Solar Energy and Polysilicon: End of Shortages in 2008

The solar energy industry continues to grow at a very fast pace. However, over the last few years it has been facing one of its biggest challenges. In fact, severe shortages and allocations of polysilicon have played a strategic role, affecting the market. This year, a turnaround is expected.

LONDON - 19 February, 2008 - As climate change rises on the international agenda, the solar energy industry continues to grow at a very fast pace. However, over the last few years the solar photovoltaic market has been facing one of its biggest challenges. Severe shortages and allocations of polysilicon - a key component of the majority of solar panels - have played a strategic role, affecting the market. This year, a turnaround is expected. Polysilicon supply should catch up with the demand offering sunnier prospects for the solar energy industry.

In fact, according to Frost & Sullivan's forecast ( the Global Solar Photovoltaic Market earned revenues of $6.49 billion in 2005 and estimates this to reach more than $16 billion in 2012. This incredibly high rate growth generated a huge demand of polysilicon.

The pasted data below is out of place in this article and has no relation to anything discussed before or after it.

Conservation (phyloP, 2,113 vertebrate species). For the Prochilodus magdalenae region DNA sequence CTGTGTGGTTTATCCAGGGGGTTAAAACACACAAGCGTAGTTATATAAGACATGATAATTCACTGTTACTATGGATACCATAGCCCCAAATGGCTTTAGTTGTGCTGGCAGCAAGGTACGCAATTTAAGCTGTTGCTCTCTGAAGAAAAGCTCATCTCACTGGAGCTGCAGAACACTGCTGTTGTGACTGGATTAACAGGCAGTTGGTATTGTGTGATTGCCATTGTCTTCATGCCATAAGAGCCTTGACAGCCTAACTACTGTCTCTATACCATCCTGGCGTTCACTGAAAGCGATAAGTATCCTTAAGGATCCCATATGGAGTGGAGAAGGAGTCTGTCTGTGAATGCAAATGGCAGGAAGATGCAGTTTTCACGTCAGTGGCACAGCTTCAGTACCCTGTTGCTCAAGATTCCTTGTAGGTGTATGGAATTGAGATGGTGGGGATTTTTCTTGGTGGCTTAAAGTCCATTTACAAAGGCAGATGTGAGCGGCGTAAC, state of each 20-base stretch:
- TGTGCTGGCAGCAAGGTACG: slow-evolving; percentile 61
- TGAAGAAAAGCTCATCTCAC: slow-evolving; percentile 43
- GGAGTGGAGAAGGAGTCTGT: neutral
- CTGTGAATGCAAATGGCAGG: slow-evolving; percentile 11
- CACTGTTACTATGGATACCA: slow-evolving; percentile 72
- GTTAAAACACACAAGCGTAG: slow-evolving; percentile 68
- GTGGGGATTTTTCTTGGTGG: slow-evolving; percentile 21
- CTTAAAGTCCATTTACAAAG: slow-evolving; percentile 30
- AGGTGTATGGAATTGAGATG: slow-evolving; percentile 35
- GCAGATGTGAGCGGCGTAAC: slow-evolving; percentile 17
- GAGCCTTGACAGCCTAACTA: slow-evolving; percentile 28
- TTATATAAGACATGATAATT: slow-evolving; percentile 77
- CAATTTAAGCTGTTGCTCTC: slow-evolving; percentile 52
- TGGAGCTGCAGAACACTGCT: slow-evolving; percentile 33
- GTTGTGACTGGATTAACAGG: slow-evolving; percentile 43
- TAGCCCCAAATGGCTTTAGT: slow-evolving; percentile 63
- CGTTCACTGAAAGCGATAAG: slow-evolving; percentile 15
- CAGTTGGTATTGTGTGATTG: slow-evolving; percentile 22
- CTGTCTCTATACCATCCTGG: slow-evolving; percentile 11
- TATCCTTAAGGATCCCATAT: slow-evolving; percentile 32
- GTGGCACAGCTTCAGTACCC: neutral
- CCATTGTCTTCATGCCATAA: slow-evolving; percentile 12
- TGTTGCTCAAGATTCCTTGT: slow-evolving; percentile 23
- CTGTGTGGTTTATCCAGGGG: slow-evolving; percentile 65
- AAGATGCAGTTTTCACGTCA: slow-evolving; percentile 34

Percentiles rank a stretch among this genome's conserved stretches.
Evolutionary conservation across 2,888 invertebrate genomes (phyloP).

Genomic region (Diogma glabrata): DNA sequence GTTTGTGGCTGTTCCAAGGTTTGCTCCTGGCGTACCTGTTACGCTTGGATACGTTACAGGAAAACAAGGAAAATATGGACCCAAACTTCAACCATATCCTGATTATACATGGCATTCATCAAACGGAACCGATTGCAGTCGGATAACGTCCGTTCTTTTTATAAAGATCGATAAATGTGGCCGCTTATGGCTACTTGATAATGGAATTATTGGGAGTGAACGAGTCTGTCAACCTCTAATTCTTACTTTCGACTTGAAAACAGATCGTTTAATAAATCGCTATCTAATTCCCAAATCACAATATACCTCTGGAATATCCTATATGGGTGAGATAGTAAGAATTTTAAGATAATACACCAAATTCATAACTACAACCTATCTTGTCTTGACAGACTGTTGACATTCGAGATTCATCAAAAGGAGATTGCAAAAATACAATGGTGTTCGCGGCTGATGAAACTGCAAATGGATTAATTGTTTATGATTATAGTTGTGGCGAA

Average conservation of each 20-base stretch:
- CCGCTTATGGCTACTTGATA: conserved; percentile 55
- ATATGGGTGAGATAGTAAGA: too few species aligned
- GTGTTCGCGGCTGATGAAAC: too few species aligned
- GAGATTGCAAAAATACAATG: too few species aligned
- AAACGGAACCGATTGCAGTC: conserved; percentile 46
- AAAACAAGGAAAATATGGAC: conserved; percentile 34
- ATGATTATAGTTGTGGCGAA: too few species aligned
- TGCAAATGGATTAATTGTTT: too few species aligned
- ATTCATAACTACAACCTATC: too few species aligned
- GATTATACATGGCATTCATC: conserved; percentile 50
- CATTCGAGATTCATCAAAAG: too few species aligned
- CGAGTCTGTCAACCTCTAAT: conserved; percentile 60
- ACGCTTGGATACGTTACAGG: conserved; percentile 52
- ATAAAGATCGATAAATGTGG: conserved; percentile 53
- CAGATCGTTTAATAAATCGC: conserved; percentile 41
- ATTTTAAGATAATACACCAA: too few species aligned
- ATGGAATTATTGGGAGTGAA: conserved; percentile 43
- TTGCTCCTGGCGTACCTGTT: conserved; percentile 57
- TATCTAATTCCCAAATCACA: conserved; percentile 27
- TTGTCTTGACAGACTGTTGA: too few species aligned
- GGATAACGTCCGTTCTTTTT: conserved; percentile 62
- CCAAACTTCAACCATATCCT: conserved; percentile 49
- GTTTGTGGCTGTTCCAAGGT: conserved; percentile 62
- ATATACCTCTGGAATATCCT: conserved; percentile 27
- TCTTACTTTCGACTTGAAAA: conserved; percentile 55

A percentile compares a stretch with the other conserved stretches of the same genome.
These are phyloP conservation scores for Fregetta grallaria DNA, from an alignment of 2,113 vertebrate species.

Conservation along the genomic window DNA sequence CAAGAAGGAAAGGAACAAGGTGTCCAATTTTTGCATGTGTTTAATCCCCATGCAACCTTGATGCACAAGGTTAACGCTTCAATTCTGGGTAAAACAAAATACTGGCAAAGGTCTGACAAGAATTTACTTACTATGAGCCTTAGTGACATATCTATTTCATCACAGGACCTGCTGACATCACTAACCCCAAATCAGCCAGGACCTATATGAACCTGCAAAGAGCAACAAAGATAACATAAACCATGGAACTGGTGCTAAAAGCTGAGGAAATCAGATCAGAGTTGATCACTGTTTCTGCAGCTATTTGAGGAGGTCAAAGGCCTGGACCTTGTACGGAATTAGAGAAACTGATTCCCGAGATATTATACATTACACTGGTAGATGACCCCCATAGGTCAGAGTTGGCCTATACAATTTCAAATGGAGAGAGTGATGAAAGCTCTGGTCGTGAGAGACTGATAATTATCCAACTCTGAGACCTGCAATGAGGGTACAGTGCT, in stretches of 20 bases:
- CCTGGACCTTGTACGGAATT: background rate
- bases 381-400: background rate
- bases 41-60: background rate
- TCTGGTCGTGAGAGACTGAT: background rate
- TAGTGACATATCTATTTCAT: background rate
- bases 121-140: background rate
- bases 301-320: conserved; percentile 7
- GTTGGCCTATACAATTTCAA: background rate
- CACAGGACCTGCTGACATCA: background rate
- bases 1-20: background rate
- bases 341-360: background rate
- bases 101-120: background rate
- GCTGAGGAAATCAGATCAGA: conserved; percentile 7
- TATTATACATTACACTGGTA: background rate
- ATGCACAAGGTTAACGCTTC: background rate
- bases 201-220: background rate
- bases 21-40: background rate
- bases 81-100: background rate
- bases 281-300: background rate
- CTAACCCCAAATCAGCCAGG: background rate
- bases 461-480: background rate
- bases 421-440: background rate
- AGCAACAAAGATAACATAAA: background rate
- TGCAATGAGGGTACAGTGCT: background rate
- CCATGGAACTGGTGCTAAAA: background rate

It was estimated that the demand for silicon feedstock neared 26,000 tonnes in 2004. In 2005 there was a rise in wafer production by nearly 7 per cent. However, this increase was not sufficient to keep up with the market need. In 2006 the shortage of feedstock reached a critical point affecting the production of solar panels and, consequently, the industry growth.

Things are now about to change. "We expect polysilicon supply to catch up with the demand already in 2008" - says Alina Bakhareva, Renewable Energy Programme Manager at Frost & Sullivan. "The majority of the new quantities will be supplied to the market by top 4 producers that are expanding their existing production capacities."

In fact, four top polysilicon producers are expected to add more than 17000 tonnes of capacity in 2008. This would represent over 50% increase over their current capacities. "Since these companies are well-established in the industry and have accumulated many years of experience," continues Alina Bakhareva "They have quite short ramp-up time for the new plants and we can expect them to start the production on time and stick to their announced schedules."

On the demand side, demand from the semiconductor industry is expected to grow at steady one-digit rates. Demand for solar-grade polysilicon is expected to reach over 50% of the total demand for high purity silicon in 2008-2009.

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